The Dark Sun: Falling Star

The Tale of Mighty Tegwen

Sit down, Little One. Your running does make an old man dizzy and fear for the cooking. Be still and listen, and I will tell you the tale you seek, the tale of “Mighty Tegwen and the Band of Thieves.”

Tegwen grew up in the legendary House Bailey. As a proud scion of that house, she honed a mind that thirsted for more. She slaked that desire often from the pool of secret and forbidden knowledge.

One day, she decided to bring her new friend, Maxine of Many Forms, to visit her Grandmother in the country. She sought assurances from the local lord, that her travel across his lands would be restful. Well, the lord assured her that she had nothing to fear, and so she cast her tent upon a hill, prepared for a peaceful night where she could divine the future from the stars.

But the local lord was wicked and did not care for his lands. Thieves hid among the countryside and they did attack with no warning. Then Mighty Tegwen did rise and warn them not to come further.

The Thieves rubbed their hands with glee, dreaming of riches. Forward they attacked, until one met his fate by stumbling into the Drop Wolf that she had prepared.

Again did Mighty Tegwen did beg them to leave— for their own survival, warning them of who she was. To prove her lineage, she called to the elements and the lightning answered, crackling at the feet of her foes.

Again the Thieves, lost in pride and greed, did ignore their common sense and attacked, collapsing the tent and ruining many good pastries.

Then Mighty Tegwen did rage about, casting lightning upon their heels, wreaking havoc and blackening many spots upon the earth. At last the thieves did recognize their folly, begging for their survival so that they might have the honor of tithing to her.

Undecided, Mighty Tegwen swayed back and forth, the arrow of indecision clutching close to her heart.

Finally, she let them yield, returning to her ruined tent. She did summon her mystical servants, but even they could not rescue all of the pastries. Mighty as she was, she could not determine which were raspberry and which were blood.

Many think the tale ends here. It does, but the discussion does not. Did she receive her tribute? Why was Mighty Tegwen able to master the elements and banish the Thieves, but was helpless to sort through her smashed pastries? Would the ground, blackened from the lightning, ever grow again, or would her fury make that area barren forever? What exactly is a Drop Wolf? Can a Drop Wolf jump? Is it just an allegory, and if so, for what?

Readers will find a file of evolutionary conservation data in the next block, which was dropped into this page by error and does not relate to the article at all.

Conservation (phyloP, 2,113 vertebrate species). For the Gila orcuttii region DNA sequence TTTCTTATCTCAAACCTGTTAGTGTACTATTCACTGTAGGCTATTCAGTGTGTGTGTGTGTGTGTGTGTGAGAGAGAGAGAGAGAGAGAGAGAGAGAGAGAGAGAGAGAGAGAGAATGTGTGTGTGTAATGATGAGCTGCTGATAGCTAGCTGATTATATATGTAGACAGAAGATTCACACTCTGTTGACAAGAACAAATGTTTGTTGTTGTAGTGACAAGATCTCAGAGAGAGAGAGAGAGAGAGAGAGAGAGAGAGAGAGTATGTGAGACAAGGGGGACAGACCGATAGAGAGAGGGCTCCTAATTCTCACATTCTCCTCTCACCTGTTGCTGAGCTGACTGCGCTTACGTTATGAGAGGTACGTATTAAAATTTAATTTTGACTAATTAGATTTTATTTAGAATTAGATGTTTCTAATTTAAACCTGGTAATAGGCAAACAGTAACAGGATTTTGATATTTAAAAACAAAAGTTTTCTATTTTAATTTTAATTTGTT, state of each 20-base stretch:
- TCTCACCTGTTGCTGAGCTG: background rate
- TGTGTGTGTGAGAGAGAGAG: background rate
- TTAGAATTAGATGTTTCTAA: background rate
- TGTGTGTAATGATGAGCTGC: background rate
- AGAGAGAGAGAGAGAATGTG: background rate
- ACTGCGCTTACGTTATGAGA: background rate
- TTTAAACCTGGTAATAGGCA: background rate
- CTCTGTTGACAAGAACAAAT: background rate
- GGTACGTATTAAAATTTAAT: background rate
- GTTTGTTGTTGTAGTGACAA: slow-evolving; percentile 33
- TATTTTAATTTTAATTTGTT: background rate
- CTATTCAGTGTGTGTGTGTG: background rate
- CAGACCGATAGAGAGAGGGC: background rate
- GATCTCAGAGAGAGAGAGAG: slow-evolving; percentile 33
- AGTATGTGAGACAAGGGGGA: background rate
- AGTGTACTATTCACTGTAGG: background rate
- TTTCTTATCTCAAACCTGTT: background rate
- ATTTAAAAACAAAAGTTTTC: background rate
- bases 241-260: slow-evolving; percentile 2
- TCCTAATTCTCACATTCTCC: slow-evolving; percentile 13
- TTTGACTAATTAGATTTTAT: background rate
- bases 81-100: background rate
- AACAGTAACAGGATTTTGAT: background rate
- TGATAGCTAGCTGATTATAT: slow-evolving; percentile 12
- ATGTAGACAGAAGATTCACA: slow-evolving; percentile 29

Legends hint of a time, when the Heroic Hugo and the Dastardly Black Wizard did travel together, led by the Trickster who had taken the guise of a common huntsman. Long did they talk, and much wine did they consume. Heroic Hugo loquaciously did go on about this possibility and that about what they might face on their travels. The Trickster, secure in his guise, did bandy about the possibilities. At one point, Heroic Hugo bid the Dastardly Black Wizard speak with a word of power. And so he did, talking about cults and dracoliches and many things from legend, though the word was not powerful enough to affect one so ensorcelled in the dark arts.

They did stay that night in the house of a landowner and merrily did they pass the night. Miraculously no one was killed and no marriage vows were broken.

They did then meet with Mighty Tegwen and Maxine of Many Forms, where they did tell their tales and decide to journey forth into the Forbidden Forest of Prendergast.
They soon met with a protector of that forest and metallic dragonling who wished to steal their trinkets. While most were fooled into following the gaze of the shiny dragonling, the Dastardly Black Wizard did find their companion to talk to.

Maxine of Many Forms did lead them to a glade, where she laid a peaceful wreath upon the water and a Naiad did ascend. The Trickster lulled it beneath the waters with her lilting flute
and the glade was theirs for that night.

A second protector was discovered, and one who was more open to conversation. The Trickster did find out more about her parents, while the Dastardly Black Wizard did find that his secret pact would not be held as a complete secret.

Well, the glade was playing tricks with Heroic Hugo. One time did he walk around the edge, discovering no footprints, and three times did he walk around the pond followed by Mighty Tegwen. Blessed with True Happiness and Peace for six months, tonight troubles would dog him while he stayed within this circle.

Speaking of dogs, Maxine of Many Forms had stayed as a Dire Wolf, when she slept. After only a few short hours, she awoke to find herself still a wolf. Feeling the grass upon her paws, she woke the Trickster where they played, their joyousness and purity troubling the dreams of our Hero even further.

The next day, they did hide their stuff with cunning. The horses stayed with the Forest Protector and the Naiad, and they bribed a rabbit with a goodberry, laying it gently by the pond to sleep off its human sized meal.

Then they did track their prey, finding the dragonmen at last. But that was not all. A pack of werewolves did follow. Snap did the neck go of the Bird of Many Forms and Adieu did our players say that night. For onto bigger and better things were they next time, entitled “When Friends Ignore Your Good Advice.”

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